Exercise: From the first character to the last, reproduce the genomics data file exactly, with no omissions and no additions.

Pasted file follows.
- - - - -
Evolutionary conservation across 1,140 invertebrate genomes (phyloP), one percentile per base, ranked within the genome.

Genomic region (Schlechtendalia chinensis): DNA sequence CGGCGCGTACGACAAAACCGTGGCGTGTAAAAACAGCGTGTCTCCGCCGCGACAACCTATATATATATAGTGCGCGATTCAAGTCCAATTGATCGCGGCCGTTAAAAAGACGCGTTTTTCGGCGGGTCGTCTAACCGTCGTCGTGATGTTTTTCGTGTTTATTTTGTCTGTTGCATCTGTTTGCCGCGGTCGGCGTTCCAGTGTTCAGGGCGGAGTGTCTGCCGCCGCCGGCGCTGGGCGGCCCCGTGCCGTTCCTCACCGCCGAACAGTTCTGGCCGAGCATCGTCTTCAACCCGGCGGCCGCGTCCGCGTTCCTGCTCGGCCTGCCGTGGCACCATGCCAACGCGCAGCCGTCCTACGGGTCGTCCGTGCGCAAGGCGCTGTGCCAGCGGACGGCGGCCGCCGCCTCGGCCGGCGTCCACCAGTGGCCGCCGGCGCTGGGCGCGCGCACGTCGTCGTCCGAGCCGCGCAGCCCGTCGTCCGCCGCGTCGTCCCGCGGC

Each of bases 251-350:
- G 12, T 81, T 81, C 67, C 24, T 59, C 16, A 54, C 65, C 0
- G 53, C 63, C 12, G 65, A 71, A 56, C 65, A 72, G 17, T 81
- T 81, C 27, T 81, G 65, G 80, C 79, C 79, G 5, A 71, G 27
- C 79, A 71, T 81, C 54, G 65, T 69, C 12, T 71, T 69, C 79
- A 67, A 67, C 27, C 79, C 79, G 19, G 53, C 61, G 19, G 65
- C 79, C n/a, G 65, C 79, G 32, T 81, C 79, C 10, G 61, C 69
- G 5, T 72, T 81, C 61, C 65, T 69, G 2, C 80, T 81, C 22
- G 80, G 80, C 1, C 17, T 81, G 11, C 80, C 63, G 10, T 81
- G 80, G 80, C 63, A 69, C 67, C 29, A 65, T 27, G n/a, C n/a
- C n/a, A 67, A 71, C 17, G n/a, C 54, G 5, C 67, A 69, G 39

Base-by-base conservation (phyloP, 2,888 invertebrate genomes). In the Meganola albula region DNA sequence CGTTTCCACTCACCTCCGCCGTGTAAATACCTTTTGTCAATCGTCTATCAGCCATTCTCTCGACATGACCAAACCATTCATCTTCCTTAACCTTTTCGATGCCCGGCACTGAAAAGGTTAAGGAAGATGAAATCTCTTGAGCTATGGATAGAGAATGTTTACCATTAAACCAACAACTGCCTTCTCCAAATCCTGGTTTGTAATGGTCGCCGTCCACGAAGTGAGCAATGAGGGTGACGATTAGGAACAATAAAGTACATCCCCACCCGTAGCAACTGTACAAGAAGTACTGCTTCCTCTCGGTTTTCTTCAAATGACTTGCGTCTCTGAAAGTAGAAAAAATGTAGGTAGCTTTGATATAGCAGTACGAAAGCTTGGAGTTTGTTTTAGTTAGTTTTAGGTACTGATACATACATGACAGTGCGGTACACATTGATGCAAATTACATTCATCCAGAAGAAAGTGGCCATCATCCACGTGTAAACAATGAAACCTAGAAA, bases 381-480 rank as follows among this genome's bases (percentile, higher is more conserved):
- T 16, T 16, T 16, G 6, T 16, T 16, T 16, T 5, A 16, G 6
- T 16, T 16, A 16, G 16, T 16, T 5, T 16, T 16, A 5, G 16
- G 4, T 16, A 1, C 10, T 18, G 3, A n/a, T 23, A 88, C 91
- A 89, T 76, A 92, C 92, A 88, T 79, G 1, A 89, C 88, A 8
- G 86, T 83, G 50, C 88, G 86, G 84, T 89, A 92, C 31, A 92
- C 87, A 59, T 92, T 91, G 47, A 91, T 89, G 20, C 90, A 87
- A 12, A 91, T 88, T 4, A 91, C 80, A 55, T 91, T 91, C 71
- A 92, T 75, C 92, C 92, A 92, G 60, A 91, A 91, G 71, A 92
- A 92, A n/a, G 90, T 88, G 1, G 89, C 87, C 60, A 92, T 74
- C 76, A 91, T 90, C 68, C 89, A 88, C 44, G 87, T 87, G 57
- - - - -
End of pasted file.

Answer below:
Evolutionary conservation across 1,140 invertebrate genomes (phyloP), one percentile per base, ranked within the genome.

Genomic region (Schlechtendalia chinensis): DNA sequence CGGCGCGTACGACAAAACCGTGGCGTGTAAAAACAGCGTGTCTCCGCCGCGACAACCTATATATATATAGTGCGCGATTCAAGTCCAATTGATCGCGGCCGTTAAAAAGACGCGTTTTTCGGCGGGTCGTCTAACCGTCGTCGTGATGTTTTTCGTGTTTATTTTGTCTGTTGCATCTGTTTGCCGCGGTCGGCGTTCCAGTGTTCAGGGCGGAGTGTCTGCCGCCGCCGGCGCTGGGCGGCCCCGTGCCGTTCCTCACCGCCGAACAGTTCTGGCCGAGCATCGTCTTCAACCCGGCGGCCGCGTCCGCGTTCCTGCTCGGCCTGCCGTGGCACCATGCCAACGCGCAGCCGTCCTACGGGTCGTCCGTGCGCAAGGCGCTGTGCCAGCGGACGGCGGCCGCCGCCTCGGCCGGCGTCCACCAGTGGCCGCCGGCGCTGGGCGCGCGCACGTCGTCGTCCGAGCCGCGCAGCCCGTCGTCCGCCGCGTCGTCCCGCGGC

Each of bases 251-350:
- G 12, T 81, T 81, C 67, C 24, T 59, C 16, A 54, C 65, C 0
- G 53, C 63, C 12, G 65, A 71, A 56, C 65, A 72, G 17, T 81
- T 81, C 27, T 81, G 65, G 80, C 79, C 79, G 5, A 71, G 27
- C 79, A 71, T 81, C 54, G 65, T 69, C 12, T 71, T 69, C 79
- A 67, A 67, C 27, C 79, C 79, G 19, G 53, C 61, G 19, G 65
- C 79, C n/a, G 65, C 79, G 32, T 81, C 79, C 10, G 61, C 69
- G 5, T 72, T 81, C 61, C 65, T 69, G 2, C 80, T 81, C 22
- G 80, G 80, C 1, C 17, T 81, G 11, C 80, C 63, G 10, T 81
- G 80, G 80, C 63, A 69, C 67, C 29, A 65, T 27, G n/a, C n/a
- C n/a, A 67, A 71, C 17, G n/a, C 54, G 5, C 67, A 69, G 39

Base-by-base conservation (phyloP, 2,888 invertebrate genomes). In the Meganola albula region DNA sequence CGTTTCCACTCACCTCCGCCGTGTAAATACCTTTTGTCAATCGTCTATCAGCCATTCTCTCGACATGACCAAACCATTCATCTTCCTTAACCTTTTCGATGCCCGGCACTGAAAAGGTTAAGGAAGATGAAATCTCTTGAGCTATGGATAGAGAATGTTTACCATTAAACCAACAACTGCCTTCTCCAAATCCTGGTTTGTAATGGTCGCCGTCCACGAAGTGAGCAATGAGGGTGACGATTAGGAACAATAAAGTACATCCCCACCCGTAGCAACTGTACAAGAAGTACTGCTTCCTCTCGGTTTTCTTCAAATGACTTGCGTCTCTGAAAGTAGAAAAAATGTAGGTAGCTTTGATATAGCAGTACGAAAGCTTGGAGTTTGTTTTAGTTAGTTTTAGGTACTGATACATACATGACAGTGCGGTACACATTGATGCAAATTACATTCATCCAGAAGAAAGTGGCCATCATCCACGTGTAAACAATGAAACCTAGAAA, bases 381-480 rank as follows among this genome's bases (percentile, higher is more conserved):
- T 16, T 16, T 16, G 6, T 16, T 16, T 16, T 5, A 16, G 6
- T 16, T 16, A 16, G 16, T 16, T 5, T 16, T 16, A 5, G 16
- G 4, T 16, A 1, C 10, T 18, G 3, A n/a, T 23, A 88, C 91
- A 89, T 76, A 92, C 92, A 88, T 79, G 1, A 89, C 88, A 8
- G 86, T 83, G 50, C 88, G 86, G 84, T 89, A 92, C 31, A 92
- C 87, A 59, T 92, T 91, G 47, A 91, T 89, G 20, C 90, A 87
- A 12, A 91, T 88, T 4, A 91, C 80, A 55, T 91, T 91, C 71
- A 92, T 75, C 92, C 92, A 92, G 60, A 91, A 91, G 71, A 92
- A 92, A n/a, G 90, T 88, G 1, G 89, C 87, C 60, A 92, T 74
- C 76, A 91, T 90, C 68, C 89, A 88, C 44, G 87, T 87, G 57